Newly discovered microbes named after Canadian band Rush


In Canada, three new species of microbe found in the guts of termites have been named after members of the Canadian prog-rock band Rush, owing to the microbes’ long hair and rhythmic wriggling under the microscope.

The microbes are covered with flagella, which are long threads that cells use to move around. Many cells have a few flagella, but these little rockers have more than ten thousand very long flagella, giving them flowing hair. They also have rhythm and bop their heads and bodies causing the researchers to name the new Pseudotrichonympha species P. leei, P. lifesoni, and P. pearti after musicians Geddy Lee, Alex Lifeson and Neil Peart.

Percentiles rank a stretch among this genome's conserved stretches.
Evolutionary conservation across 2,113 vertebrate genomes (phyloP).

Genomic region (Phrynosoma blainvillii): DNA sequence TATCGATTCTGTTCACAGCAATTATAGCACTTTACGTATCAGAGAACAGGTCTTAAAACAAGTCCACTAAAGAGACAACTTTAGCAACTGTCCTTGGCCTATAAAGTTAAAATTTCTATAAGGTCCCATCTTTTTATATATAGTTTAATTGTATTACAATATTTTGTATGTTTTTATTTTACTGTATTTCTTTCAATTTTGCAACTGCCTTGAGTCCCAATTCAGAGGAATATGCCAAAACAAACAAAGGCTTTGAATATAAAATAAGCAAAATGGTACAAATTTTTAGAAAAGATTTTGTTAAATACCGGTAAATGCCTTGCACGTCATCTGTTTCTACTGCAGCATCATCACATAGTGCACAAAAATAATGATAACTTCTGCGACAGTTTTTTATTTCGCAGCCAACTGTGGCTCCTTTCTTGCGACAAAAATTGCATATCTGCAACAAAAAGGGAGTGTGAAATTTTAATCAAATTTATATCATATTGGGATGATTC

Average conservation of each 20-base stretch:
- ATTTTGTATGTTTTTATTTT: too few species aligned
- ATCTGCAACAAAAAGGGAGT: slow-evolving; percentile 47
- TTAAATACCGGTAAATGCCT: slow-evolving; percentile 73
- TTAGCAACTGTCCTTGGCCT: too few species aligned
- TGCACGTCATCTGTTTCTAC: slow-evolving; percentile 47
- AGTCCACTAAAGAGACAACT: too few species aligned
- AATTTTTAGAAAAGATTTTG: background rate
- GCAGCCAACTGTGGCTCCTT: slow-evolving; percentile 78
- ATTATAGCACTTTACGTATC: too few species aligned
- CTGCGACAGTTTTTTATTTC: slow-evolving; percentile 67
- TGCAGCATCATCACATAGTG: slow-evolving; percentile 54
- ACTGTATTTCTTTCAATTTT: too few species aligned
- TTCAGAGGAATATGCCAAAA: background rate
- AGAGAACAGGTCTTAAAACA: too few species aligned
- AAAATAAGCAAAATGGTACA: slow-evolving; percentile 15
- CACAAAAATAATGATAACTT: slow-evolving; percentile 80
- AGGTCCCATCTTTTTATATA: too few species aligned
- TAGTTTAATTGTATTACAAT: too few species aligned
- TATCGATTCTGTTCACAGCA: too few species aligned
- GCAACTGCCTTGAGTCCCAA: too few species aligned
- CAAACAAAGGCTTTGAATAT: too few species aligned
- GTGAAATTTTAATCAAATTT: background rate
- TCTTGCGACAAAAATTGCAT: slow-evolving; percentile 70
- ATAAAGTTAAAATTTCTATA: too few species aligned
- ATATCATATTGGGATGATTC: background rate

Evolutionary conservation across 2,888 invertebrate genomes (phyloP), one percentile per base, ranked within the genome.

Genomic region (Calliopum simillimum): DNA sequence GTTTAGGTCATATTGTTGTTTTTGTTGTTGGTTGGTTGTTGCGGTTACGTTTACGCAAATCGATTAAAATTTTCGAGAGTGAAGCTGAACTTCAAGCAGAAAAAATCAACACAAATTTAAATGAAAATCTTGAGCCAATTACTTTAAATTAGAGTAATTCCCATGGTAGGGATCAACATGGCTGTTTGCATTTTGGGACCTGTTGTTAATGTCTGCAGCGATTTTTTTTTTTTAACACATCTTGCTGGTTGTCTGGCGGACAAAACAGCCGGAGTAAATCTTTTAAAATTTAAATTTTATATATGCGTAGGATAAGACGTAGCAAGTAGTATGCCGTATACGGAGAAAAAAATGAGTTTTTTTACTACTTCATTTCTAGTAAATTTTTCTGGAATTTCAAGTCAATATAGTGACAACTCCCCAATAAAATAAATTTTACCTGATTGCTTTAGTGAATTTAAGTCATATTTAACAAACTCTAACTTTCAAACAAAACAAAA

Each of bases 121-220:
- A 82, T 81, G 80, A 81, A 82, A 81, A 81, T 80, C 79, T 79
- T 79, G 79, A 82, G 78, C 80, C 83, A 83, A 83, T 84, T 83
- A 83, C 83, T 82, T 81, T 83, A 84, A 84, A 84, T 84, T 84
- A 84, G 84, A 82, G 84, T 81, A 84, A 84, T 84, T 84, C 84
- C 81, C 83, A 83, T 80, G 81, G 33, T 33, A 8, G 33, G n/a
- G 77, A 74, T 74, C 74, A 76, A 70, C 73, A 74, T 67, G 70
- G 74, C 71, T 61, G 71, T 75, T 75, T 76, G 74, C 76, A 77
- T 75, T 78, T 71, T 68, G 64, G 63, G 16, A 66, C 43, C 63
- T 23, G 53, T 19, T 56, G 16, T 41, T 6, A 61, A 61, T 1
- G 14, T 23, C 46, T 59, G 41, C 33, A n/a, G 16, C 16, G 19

The microbe named after drummer and lyricist Peart contains a rotating intracellular structure never seen before. The researchers dubbed this the “rotatosome,” and even though they tested several theories, they still can’t figure out what it does. “We have looked at a lot of crazy cells in my lab, and none of us has ever seen anything like this,” said Patrick Keeling, a University of British Columbia microbiologist and senior author said in their press release.